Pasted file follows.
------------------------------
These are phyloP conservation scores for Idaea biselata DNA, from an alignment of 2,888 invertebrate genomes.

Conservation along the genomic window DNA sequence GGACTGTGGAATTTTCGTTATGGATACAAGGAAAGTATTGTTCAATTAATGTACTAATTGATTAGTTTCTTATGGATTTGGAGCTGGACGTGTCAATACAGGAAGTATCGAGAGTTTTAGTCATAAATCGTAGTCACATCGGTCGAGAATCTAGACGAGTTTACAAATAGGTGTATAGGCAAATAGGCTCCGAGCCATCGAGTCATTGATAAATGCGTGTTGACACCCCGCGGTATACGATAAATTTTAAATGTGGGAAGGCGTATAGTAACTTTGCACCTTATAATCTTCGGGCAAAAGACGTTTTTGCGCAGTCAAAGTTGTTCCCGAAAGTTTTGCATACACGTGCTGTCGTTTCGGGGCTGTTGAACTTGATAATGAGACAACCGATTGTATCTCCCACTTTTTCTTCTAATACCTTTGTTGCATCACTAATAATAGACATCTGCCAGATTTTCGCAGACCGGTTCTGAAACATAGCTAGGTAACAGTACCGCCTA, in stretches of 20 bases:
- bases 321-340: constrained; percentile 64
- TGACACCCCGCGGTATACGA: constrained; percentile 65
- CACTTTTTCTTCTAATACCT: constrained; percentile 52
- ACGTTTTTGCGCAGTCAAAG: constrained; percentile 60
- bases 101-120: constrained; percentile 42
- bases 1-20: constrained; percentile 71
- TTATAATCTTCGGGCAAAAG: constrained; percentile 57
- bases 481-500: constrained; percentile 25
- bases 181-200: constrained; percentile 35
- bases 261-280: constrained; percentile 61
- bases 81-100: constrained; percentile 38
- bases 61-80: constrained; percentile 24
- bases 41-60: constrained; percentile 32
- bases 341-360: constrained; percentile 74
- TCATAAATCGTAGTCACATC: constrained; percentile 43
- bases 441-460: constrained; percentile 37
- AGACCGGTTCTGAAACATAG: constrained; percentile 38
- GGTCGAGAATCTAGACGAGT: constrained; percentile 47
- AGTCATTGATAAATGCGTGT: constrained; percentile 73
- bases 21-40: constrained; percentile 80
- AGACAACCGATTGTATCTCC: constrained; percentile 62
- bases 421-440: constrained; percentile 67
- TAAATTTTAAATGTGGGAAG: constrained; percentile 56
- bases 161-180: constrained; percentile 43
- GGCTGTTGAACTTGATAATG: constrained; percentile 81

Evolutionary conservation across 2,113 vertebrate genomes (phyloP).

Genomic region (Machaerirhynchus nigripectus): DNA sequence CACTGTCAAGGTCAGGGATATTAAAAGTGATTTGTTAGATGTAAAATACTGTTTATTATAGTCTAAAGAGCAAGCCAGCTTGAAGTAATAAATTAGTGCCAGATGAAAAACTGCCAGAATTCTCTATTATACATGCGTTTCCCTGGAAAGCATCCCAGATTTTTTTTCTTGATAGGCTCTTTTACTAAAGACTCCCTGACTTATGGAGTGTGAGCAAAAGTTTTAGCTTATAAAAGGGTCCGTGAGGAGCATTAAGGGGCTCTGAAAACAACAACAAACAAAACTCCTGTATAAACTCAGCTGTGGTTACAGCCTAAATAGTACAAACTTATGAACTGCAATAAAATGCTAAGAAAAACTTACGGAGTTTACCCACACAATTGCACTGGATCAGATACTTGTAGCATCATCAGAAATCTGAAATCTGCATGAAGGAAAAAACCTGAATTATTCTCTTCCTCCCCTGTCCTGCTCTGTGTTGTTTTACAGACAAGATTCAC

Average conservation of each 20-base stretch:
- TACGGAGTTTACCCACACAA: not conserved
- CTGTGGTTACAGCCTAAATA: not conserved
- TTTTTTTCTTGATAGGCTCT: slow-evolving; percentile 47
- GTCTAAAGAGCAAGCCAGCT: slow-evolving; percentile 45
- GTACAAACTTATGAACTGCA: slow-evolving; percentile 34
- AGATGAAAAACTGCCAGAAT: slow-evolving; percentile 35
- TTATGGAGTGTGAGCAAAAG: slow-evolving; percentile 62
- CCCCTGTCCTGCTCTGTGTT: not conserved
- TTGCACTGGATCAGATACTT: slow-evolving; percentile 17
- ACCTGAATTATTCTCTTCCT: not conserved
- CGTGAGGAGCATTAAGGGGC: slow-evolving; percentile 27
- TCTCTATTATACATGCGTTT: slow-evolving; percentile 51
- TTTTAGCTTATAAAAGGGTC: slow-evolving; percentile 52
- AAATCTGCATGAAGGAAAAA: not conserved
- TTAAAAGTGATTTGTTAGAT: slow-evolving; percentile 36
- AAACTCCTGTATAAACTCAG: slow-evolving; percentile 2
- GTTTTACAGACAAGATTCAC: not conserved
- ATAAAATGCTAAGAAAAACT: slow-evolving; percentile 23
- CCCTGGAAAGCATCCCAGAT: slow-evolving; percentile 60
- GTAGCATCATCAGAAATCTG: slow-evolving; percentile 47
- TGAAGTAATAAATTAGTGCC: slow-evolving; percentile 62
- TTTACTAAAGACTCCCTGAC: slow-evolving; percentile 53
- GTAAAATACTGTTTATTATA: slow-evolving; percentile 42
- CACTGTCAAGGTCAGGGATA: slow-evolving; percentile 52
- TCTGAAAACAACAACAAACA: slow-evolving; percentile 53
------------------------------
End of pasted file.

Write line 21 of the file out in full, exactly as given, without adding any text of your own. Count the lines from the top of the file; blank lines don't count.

- AGTCATTGATAAATGCGTGT: constrained; percentile 73